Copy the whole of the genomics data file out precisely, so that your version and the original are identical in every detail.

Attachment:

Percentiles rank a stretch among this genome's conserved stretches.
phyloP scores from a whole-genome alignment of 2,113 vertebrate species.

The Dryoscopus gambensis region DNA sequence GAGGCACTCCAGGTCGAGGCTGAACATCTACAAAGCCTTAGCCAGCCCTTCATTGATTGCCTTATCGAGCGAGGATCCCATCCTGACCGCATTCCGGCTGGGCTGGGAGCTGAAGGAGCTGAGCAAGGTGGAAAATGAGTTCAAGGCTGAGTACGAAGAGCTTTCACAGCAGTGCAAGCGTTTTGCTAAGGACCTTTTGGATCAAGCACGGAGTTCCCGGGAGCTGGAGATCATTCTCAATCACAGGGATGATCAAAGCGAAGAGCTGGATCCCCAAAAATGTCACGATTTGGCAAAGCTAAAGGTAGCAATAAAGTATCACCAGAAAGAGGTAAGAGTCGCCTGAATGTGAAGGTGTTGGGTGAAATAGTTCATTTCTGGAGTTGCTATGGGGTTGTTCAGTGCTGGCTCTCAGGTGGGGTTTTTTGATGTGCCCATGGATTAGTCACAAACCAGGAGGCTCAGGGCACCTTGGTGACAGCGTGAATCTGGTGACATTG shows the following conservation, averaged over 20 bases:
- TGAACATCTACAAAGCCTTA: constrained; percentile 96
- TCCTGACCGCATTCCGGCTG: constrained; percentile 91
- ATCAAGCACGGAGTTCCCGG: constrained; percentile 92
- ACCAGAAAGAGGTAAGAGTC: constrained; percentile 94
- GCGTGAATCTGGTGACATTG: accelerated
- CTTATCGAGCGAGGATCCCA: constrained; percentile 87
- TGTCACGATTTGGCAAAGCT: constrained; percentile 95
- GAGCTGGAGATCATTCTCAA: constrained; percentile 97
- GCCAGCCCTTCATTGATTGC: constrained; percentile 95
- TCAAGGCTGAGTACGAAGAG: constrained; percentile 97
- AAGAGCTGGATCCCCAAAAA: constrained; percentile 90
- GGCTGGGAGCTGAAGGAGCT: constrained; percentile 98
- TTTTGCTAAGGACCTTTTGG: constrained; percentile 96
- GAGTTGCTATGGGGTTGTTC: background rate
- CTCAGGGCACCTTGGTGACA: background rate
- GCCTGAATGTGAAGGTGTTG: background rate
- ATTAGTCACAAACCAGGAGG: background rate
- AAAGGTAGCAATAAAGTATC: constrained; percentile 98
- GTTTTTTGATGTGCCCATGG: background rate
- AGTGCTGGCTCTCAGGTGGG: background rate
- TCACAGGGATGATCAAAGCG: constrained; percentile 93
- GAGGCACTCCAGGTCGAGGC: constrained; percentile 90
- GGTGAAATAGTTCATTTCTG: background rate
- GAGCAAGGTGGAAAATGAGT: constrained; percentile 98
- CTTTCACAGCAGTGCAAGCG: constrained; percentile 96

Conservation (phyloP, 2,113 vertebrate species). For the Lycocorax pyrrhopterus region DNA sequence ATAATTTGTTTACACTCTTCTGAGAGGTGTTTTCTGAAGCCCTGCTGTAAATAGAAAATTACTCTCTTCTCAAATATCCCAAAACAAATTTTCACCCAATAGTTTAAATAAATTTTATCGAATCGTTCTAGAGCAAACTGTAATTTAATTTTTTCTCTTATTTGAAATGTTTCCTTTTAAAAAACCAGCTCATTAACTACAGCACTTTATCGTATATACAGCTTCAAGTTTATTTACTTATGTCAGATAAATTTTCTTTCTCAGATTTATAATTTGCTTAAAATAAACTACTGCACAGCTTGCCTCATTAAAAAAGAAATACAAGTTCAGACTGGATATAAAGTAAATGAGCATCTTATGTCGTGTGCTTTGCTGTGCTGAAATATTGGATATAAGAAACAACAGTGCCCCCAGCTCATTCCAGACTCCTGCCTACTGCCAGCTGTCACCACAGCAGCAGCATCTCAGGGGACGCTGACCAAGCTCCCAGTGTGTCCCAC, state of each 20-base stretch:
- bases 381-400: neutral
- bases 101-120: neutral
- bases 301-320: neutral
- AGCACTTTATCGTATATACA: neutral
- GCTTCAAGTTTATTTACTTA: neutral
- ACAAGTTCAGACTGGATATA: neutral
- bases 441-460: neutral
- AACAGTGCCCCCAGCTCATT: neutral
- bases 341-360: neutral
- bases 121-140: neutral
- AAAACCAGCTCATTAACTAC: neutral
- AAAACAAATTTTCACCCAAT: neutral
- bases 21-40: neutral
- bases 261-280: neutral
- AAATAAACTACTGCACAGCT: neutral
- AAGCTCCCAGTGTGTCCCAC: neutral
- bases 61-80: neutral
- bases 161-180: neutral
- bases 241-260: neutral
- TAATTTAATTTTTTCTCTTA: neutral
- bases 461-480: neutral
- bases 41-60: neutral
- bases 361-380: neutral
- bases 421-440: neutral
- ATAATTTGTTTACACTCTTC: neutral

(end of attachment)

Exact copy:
Percentiles rank a stretch among this genome's conserved stretches.
phyloP scores from a whole-genome alignment of 2,113 vertebrate species.

The Dryoscopus gambensis region DNA sequence GAGGCACTCCAGGTCGAGGCTGAACATCTACAAAGCCTTAGCCAGCCCTTCATTGATTGCCTTATCGAGCGAGGATCCCATCCTGACCGCATTCCGGCTGGGCTGGGAGCTGAAGGAGCTGAGCAAGGTGGAAAATGAGTTCAAGGCTGAGTACGAAGAGCTTTCACAGCAGTGCAAGCGTTTTGCTAAGGACCTTTTGGATCAAGCACGGAGTTCCCGGGAGCTGGAGATCATTCTCAATCACAGGGATGATCAAAGCGAAGAGCTGGATCCCCAAAAATGTCACGATTTGGCAAAGCTAAAGGTAGCAATAAAGTATCACCAGAAAGAGGTAAGAGTCGCCTGAATGTGAAGGTGTTGGGTGAAATAGTTCATTTCTGGAGTTGCTATGGGGTTGTTCAGTGCTGGCTCTCAGGTGGGGTTTTTTGATGTGCCCATGGATTAGTCACAAACCAGGAGGCTCAGGGCACCTTGGTGACAGCGTGAATCTGGTGACATTG shows the following conservation, averaged over 20 bases:
- TGAACATCTACAAAGCCTTA: constrained; percentile 96
- TCCTGACCGCATTCCGGCTG: constrained; percentile 91
- ATCAAGCACGGAGTTCCCGG: constrained; percentile 92
- ACCAGAAAGAGGTAAGAGTC: constrained; percentile 94
- GCGTGAATCTGGTGACATTG: accelerated
- CTTATCGAGCGAGGATCCCA: constrained; percentile 87
- TGTCACGATTTGGCAAAGCT: constrained; percentile 95
- GAGCTGGAGATCATTCTCAA: constrained; percentile 97
- GCCAGCCCTTCATTGATTGC: constrained; percentile 95
- TCAAGGCTGAGTACGAAGAG: constrained; percentile 97
- AAGAGCTGGATCCCCAAAAA: constrained; percentile 90
- GGCTGGGAGCTGAAGGAGCT: constrained; percentile 98
- TTTTGCTAAGGACCTTTTGG: constrained; percentile 96
- GAGTTGCTATGGGGTTGTTC: background rate
- CTCAGGGCACCTTGGTGACA: background rate
- GCCTGAATGTGAAGGTGTTG: background rate
- ATTAGTCACAAACCAGGAGG: background rate
- AAAGGTAGCAATAAAGTATC: constrained; percentile 98
- GTTTTTTGATGTGCCCATGG: background rate
- AGTGCTGGCTCTCAGGTGGG: background rate
- TCACAGGGATGATCAAAGCG: constrained; percentile 93
- GAGGCACTCCAGGTCGAGGC: constrained; percentile 90
- GGTGAAATAGTTCATTTCTG: background rate
- GAGCAAGGTGGAAAATGAGT: constrained; percentile 98
- CTTTCACAGCAGTGCAAGCG: constrained; percentile 96

Conservation (phyloP, 2,113 vertebrate species). For the Lycocorax pyrrhopterus region DNA sequence ATAATTTGTTTACACTCTTCTGAGAGGTGTTTTCTGAAGCCCTGCTGTAAATAGAAAATTACTCTCTTCTCAAATATCCCAAAACAAATTTTCACCCAATAGTTTAAATAAATTTTATCGAATCGTTCTAGAGCAAACTGTAATTTAATTTTTTCTCTTATTTGAAATGTTTCCTTTTAAAAAACCAGCTCATTAACTACAGCACTTTATCGTATATACAGCTTCAAGTTTATTTACTTATGTCAGATAAATTTTCTTTCTCAGATTTATAATTTGCTTAAAATAAACTACTGCACAGCTTGCCTCATTAAAAAAGAAATACAAGTTCAGACTGGATATAAAGTAAATGAGCATCTTATGTCGTGTGCTTTGCTGTGCTGAAATATTGGATATAAGAAACAACAGTGCCCCCAGCTCATTCCAGACTCCTGCCTACTGCCAGCTGTCACCACAGCAGCAGCATCTCAGGGGACGCTGACCAAGCTCCCAGTGTGTCCCAC, state of each 20-base stretch:
- bases 381-400: neutral
- bases 101-120: neutral
- bases 301-320: neutral
- AGCACTTTATCGTATATACA: neutral
- GCTTCAAGTTTATTTACTTA: neutral
- ACAAGTTCAGACTGGATATA: neutral
- bases 441-460: neutral
- AACAGTGCCCCCAGCTCATT: neutral
- bases 341-360: neutral
- bases 121-140: neutral
- AAAACCAGCTCATTAACTAC: neutral
- AAAACAAATTTTCACCCAAT: neutral
- bases 21-40: neutral
- bases 261-280: neutral
- AAATAAACTACTGCACAGCT: neutral
- AAGCTCCCAGTGTGTCCCAC: neutral
- bases 61-80: neutral
- bases 161-180: neutral
- bases 241-260: neutral
- TAATTTAATTTTTTCTCTTA: neutral
- bases 461-480: neutral
- bases 41-60: neutral
- bases 361-380: neutral
- bases 421-440: neutral
- ATAATTTGTTTACACTCTTC: neutral